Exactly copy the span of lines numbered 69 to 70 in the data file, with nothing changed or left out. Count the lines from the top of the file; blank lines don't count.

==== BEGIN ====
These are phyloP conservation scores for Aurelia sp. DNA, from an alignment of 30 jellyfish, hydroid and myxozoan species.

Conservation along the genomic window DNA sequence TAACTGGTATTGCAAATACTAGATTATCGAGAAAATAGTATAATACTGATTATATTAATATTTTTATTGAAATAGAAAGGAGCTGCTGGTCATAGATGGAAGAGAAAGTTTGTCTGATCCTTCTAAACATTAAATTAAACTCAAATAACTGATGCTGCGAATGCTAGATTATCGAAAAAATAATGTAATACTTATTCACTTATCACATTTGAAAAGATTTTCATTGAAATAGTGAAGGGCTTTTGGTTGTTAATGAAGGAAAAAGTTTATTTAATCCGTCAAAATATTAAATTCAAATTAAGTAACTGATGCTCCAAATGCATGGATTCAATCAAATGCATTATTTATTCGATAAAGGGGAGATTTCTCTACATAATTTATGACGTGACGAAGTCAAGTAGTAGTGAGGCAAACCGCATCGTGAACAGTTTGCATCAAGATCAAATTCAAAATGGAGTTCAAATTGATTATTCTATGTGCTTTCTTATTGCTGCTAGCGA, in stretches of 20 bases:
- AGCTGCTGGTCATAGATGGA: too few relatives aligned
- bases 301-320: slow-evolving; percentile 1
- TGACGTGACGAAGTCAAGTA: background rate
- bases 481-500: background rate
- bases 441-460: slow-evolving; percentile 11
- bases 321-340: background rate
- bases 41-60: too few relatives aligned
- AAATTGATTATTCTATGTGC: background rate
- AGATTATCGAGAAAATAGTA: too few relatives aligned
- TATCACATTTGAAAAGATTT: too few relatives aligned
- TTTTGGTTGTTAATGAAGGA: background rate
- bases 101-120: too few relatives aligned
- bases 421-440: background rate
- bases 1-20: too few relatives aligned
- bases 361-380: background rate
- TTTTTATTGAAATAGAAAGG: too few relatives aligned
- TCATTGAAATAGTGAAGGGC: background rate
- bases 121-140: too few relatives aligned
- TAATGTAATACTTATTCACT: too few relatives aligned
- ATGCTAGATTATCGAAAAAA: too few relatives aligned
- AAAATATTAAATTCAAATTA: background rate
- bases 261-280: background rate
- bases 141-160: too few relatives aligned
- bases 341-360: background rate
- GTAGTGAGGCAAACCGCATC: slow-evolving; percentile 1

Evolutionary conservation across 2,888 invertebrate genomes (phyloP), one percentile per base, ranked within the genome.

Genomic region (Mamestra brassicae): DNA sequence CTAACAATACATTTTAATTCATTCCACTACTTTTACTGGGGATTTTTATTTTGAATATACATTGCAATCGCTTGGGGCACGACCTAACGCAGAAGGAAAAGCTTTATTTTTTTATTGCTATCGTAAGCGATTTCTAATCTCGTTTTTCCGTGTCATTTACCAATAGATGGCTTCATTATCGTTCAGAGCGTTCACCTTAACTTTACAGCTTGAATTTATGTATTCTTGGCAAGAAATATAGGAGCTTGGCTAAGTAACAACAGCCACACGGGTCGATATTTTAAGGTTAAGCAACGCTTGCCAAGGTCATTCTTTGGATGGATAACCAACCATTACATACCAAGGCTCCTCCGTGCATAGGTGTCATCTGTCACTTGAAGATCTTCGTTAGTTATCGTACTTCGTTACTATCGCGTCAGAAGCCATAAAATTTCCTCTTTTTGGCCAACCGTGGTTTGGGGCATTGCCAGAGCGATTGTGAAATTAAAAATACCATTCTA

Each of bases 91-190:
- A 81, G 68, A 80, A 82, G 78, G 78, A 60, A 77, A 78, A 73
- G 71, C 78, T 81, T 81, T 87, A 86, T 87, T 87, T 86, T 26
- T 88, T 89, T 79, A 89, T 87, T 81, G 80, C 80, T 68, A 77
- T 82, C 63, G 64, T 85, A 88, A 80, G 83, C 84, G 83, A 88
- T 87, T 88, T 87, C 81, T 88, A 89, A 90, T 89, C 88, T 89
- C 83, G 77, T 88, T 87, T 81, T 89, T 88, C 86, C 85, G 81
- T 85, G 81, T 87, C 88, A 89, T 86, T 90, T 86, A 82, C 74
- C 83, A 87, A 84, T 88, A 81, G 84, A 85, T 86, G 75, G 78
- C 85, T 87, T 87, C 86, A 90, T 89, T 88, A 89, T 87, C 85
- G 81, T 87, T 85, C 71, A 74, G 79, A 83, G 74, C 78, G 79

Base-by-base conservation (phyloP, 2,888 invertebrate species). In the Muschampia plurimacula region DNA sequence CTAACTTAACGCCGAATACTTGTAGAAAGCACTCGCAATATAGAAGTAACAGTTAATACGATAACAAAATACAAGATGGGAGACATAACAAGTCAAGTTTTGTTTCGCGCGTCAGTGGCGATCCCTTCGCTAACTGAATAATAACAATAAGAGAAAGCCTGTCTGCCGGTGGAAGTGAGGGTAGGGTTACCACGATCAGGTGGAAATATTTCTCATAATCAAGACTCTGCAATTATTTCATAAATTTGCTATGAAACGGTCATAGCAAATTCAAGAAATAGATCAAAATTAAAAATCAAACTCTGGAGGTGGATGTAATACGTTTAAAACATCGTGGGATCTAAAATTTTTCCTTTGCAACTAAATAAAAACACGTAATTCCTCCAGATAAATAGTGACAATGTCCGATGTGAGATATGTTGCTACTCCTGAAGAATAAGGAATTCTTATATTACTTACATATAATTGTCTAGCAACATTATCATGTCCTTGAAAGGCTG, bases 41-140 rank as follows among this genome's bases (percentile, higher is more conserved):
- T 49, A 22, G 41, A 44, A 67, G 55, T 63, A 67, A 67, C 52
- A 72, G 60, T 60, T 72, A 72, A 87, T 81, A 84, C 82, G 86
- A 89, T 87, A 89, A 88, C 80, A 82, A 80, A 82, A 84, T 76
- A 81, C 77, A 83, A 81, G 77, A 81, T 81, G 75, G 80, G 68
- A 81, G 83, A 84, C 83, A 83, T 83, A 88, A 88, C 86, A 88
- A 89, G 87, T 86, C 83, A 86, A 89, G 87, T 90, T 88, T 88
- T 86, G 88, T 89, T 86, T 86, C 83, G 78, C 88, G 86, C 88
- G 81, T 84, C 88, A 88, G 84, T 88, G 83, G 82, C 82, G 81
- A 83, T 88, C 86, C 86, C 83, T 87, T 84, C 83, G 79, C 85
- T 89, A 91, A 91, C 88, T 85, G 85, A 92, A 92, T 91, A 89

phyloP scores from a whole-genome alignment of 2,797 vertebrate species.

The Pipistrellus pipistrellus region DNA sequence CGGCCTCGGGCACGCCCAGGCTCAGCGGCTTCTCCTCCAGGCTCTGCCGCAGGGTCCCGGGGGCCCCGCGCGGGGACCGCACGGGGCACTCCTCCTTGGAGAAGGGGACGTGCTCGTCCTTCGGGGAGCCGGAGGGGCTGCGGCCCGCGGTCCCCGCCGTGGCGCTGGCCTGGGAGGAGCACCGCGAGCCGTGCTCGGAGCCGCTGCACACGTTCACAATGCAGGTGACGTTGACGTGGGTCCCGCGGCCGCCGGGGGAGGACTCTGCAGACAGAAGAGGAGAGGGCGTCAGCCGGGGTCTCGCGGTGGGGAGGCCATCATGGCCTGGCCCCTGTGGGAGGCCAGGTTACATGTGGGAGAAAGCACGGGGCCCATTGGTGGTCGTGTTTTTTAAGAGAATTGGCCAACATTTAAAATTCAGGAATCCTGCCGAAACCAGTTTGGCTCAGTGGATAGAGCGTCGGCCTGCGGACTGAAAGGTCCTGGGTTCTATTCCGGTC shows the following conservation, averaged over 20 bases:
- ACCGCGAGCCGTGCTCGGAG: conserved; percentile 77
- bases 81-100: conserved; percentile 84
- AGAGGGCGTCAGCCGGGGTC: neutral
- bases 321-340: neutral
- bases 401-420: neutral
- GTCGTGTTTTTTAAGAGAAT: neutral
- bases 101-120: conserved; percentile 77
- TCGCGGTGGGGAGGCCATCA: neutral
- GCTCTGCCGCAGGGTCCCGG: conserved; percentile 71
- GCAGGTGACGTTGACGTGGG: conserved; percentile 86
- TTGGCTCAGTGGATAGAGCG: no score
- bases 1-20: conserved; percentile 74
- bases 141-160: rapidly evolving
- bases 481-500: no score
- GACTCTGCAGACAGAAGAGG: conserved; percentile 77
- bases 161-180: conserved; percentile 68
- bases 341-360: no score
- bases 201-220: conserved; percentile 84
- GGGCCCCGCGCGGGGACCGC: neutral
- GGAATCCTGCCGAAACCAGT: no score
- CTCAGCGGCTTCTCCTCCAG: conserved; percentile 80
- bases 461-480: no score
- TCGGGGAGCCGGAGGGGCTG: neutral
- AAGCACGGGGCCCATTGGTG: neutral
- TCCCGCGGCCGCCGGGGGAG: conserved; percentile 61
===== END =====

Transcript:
- bases 161-180: conserved; percentile 68
- bases 341-360: no score